Some movies that get panned by critics really aren’t bad. Some of them are terrible. The Final Verdict is a column that’s all about discovering the truth and having the final say on the matter. Don’t take it too seriously. This edition will focus on the much-maligned King Kong 1976.
I can’t claim that my enjoyment of the 1976 Dino De Laurentiis produced version of King Kong is objective. It is one of my earliest movie memories and certainly my first encounter with the great ape. I don’t even know for sure how I saw it the first time, but I imagine it must have been on network television sometime in the early ’80s. I very clearly remember being mesmerized by the poster, created by artist John Berkey, of a roaring Kong straddling the space between the twin towers of the World Trade Center, a woman in one hand, a smashed aeroplane in the other. I tried multiple times to recreate that image on the drawing pads that I was constantly hunched over as a child. Certain parts of the movie scared me, but I also remember being remarkably sad when Kong lay dead in the street at the foot of the World Trade Center. Since then, Kong has always held a special place in my heart. Seeing this iteration of Kong again after many, many years, I am much more open to seeing its shortcomings. However, I still think it has a lot going for it.
The most obvious strength of this version of King Kong is its stellar cast lead by Jeff Bridges, Jessica Lange, and Charles Grodin. Of these three, Jessica Lange faced quite a bit of backlash for her performance at the time, so much so that she left the industry for a few years to take acting lessons. She returned to great acclaim in 1982 for her role in Tootsie, but there is really nothing wrong with her performance in King Kong. The issues stem from problems with the character itself, but we’ll talk about that a bit later. Lange is particularly good in the scenes between just herself and Kong. For the most part, she is being held in a giant mechanical hand and acting against a blue screen in these sequences, but completely sells the illusion. She frankly has the most difficult role in the film and pulls it off beautifully, striking the fine balance between fear of Kong and the forming of an emotional bond.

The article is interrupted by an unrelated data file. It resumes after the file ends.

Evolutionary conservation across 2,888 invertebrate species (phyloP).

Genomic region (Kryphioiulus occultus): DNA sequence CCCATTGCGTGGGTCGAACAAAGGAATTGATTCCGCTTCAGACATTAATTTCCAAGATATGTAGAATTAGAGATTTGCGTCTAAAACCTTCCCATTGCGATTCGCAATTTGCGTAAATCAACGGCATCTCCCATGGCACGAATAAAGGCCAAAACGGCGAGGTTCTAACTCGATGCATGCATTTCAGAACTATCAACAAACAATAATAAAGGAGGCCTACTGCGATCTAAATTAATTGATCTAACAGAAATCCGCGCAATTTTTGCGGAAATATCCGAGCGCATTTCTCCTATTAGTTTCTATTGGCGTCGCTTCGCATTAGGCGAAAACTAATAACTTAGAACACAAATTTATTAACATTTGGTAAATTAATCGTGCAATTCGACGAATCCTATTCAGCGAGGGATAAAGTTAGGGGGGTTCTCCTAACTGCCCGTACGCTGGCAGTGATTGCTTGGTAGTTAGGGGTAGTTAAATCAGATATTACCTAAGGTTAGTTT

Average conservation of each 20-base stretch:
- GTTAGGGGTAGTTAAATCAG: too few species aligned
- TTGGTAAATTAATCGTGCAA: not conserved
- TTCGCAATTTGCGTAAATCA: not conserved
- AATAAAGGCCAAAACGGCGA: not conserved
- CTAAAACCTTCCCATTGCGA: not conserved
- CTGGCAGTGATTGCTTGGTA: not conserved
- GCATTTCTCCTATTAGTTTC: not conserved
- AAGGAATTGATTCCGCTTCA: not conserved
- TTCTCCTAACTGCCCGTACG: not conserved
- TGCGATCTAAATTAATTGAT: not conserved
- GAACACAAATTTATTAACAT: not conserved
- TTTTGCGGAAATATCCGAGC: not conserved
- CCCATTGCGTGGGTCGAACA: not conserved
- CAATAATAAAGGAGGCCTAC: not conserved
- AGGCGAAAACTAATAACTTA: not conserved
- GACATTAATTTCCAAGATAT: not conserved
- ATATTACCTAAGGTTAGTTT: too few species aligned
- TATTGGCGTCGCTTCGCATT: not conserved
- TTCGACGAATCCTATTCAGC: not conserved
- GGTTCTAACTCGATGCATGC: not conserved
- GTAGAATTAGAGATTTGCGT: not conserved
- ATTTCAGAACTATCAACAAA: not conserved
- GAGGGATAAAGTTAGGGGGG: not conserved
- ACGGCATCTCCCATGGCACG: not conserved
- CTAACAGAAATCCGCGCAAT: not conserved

The rest of the cast is fully aware of the movie they are in and having a great time doing it. Bridges is something of an odd choice for a leading man in a film like this, but the energy and craft he brings to every performance is here along with a touch of what would eventually become the Dude. As oil tycoon Fred S. Wilson, Charles Grodin leans into his villain role with gusto, falling just short of actually twirling his moustache. He may be something of a caricature, but it’s exactly what audiences wanted to see in an oil baron in the mid-’70s. Other cast notables are René Auberjonois as a geologist and cohort of Wilson, John Randolph as the ship’s captain, Julius Harris as Boan, Jack O’Halloran as Joe, and Ed Lauter as Carnahan. There are a lot of things that can be said against this movie, but its cast is not one of them.